Brexit opportunities

Brexit opportunities

The view from

Andrew O’Connor FCCA, principal, Accounting Services Kerry, on new UK border issues

Accounting Services Kerry is a practice I set up earlier this year, just prior to the lockdown. The firm provides a range of financial services to a number of retail clients, including accounts preparation and personal tax returns. We also provide advice during these difficult times on how to access working capital, either through the various government support schemes or from financial institutions. I also advise the hospitality sector on the grant application process for programmes such as the Covid-19 adaptation and restart schemes that rolled out in response to the pandemic.

Many of our customers are businesses that during the lockdown were forced to curtail their services or close entirely. As a consequence, preservation of cash and reducing outflows is paramount as revenue has dried up. To help with this, in the early months of the lockdown I regularly updated the business website with the latest financial supports available through the State agencies.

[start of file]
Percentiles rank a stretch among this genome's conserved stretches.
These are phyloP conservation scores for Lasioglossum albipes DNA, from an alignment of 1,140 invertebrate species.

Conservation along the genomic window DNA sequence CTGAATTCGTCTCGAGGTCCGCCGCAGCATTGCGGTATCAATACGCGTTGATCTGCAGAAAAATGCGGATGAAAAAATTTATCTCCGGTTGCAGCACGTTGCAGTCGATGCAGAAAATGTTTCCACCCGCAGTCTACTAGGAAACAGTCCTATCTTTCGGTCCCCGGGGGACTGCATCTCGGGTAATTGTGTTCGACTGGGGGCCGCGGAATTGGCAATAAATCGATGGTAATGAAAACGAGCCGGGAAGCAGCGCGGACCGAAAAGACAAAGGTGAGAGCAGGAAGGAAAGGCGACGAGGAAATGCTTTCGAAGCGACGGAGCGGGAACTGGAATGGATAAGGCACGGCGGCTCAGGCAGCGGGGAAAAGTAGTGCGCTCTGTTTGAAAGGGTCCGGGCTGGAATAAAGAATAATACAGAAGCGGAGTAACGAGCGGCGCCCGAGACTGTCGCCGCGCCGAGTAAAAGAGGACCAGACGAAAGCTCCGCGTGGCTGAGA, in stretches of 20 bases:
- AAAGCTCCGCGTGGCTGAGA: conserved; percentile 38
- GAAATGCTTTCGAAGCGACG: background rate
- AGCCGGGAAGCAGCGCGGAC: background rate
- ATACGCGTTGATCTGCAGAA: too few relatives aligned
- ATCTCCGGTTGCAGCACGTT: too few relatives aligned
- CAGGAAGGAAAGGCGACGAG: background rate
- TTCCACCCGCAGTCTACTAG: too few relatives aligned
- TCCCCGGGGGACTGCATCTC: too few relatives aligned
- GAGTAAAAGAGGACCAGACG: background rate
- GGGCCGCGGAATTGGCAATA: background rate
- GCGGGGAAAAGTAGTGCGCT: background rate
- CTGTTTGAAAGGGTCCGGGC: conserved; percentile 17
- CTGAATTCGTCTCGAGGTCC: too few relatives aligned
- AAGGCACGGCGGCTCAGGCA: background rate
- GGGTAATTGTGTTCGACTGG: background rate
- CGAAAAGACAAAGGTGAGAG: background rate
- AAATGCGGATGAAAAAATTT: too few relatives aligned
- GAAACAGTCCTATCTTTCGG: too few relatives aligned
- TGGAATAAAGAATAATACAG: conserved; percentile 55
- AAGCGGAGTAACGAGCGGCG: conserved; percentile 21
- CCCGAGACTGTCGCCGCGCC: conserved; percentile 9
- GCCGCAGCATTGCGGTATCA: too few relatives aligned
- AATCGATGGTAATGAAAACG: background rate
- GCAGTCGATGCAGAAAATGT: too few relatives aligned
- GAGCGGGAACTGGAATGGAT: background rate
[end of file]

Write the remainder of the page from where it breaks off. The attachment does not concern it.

Recently I’ve set up a new company, Customs Accounting Services.  This is designed to attract new clients who currently trade with the UK, but who haven’t had to submit customs declarations in the past. I hope to take advantage of what is predicted to be a five-fold increase in customs declarations, according to the UK Road Haulage Association. It has warned that the number of declaration forms for tariffs alone will rocket from the current 50 million a year to 200-250 million a year.

Looking to 2021, my goal will be to put the practice on a firm footing. I’ll then be able to take on some additional staff to manage the expected increase in workload. At the same time, I will continue to develop the other elements of the business, such as the customs intermediary services that we will provide going forward, and which we expect to fully come into their own when the UK leaves the EU on the 1 January 2021.

Like so many other people, the biggest change this year for me has been working from home. I’ve tried to maintain a healthy balance between the need for safety and for personal interaction. I’ve endeavoured to work remotely as much as I can, but nothing can replace the personal touch, so I’ve continued to meet clients on a one-on-one basis, ever mindful of the two metre distancing and any other restrictions required by the government.

I was self-employed before, when I was younger, prior to pursuing a career in finance. The one lesson I learned from my career so far in business and in finance is don’t give up. Establishing yourself, takes time and effort, particularly during a pandemic, but if you keep at it and work hard, with a bit of luck you will find business picks up, and all that hard work pays off in the end.